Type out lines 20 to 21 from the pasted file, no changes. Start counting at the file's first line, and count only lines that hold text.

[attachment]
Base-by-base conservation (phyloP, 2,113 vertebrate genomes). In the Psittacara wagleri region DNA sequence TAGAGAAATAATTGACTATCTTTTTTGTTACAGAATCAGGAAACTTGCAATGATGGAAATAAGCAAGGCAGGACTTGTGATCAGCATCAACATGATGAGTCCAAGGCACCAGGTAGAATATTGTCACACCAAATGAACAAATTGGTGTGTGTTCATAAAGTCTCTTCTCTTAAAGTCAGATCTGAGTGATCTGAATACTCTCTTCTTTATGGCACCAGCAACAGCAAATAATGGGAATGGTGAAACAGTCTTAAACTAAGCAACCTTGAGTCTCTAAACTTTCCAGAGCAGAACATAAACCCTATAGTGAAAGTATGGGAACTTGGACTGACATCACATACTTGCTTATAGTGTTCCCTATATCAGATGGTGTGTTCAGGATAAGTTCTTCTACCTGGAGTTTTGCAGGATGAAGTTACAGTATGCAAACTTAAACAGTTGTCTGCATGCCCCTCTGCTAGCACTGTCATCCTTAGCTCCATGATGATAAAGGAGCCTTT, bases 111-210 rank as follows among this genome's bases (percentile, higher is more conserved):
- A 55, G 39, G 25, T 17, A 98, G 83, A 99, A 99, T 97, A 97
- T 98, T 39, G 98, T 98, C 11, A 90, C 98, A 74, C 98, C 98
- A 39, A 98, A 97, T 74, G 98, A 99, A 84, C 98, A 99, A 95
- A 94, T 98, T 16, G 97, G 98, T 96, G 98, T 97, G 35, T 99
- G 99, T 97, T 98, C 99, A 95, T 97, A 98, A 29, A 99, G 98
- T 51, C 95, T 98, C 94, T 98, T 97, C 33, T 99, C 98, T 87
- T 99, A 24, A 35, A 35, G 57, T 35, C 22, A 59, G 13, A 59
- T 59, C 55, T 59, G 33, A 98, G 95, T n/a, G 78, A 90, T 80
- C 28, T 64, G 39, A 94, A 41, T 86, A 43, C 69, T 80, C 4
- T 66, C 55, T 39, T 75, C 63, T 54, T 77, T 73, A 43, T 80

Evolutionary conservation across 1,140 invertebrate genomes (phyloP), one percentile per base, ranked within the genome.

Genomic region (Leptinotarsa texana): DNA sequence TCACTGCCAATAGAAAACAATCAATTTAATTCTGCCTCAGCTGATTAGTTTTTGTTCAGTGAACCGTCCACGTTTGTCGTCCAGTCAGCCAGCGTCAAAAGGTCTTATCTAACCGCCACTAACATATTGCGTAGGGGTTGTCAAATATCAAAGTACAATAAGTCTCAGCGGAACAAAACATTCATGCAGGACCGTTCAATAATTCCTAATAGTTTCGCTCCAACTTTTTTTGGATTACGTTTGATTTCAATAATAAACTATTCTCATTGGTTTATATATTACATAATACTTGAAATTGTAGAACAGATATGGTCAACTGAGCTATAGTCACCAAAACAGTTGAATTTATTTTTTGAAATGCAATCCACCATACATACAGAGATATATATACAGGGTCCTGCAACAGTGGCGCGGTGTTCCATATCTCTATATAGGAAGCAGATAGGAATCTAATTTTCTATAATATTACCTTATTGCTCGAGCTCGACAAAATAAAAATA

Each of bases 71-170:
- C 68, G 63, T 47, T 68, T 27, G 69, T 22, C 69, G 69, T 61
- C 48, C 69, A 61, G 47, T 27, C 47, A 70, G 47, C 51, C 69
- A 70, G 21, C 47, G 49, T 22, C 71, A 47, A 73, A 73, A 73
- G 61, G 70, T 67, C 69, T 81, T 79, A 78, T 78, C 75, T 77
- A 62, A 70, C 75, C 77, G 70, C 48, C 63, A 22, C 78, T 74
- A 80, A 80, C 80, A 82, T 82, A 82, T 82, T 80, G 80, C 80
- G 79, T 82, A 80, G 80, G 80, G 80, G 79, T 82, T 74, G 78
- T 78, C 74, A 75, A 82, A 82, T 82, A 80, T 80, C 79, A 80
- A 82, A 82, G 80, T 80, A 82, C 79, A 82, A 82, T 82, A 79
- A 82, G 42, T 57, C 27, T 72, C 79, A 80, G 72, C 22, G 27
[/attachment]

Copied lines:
- A 80, A 80, C 80, A 82, T 82, A 82, T 82, T 80, G 80, C 80
- G 79, T 82, A 80, G 80, G 80, G 80, G 79, T 82, T 74, G 78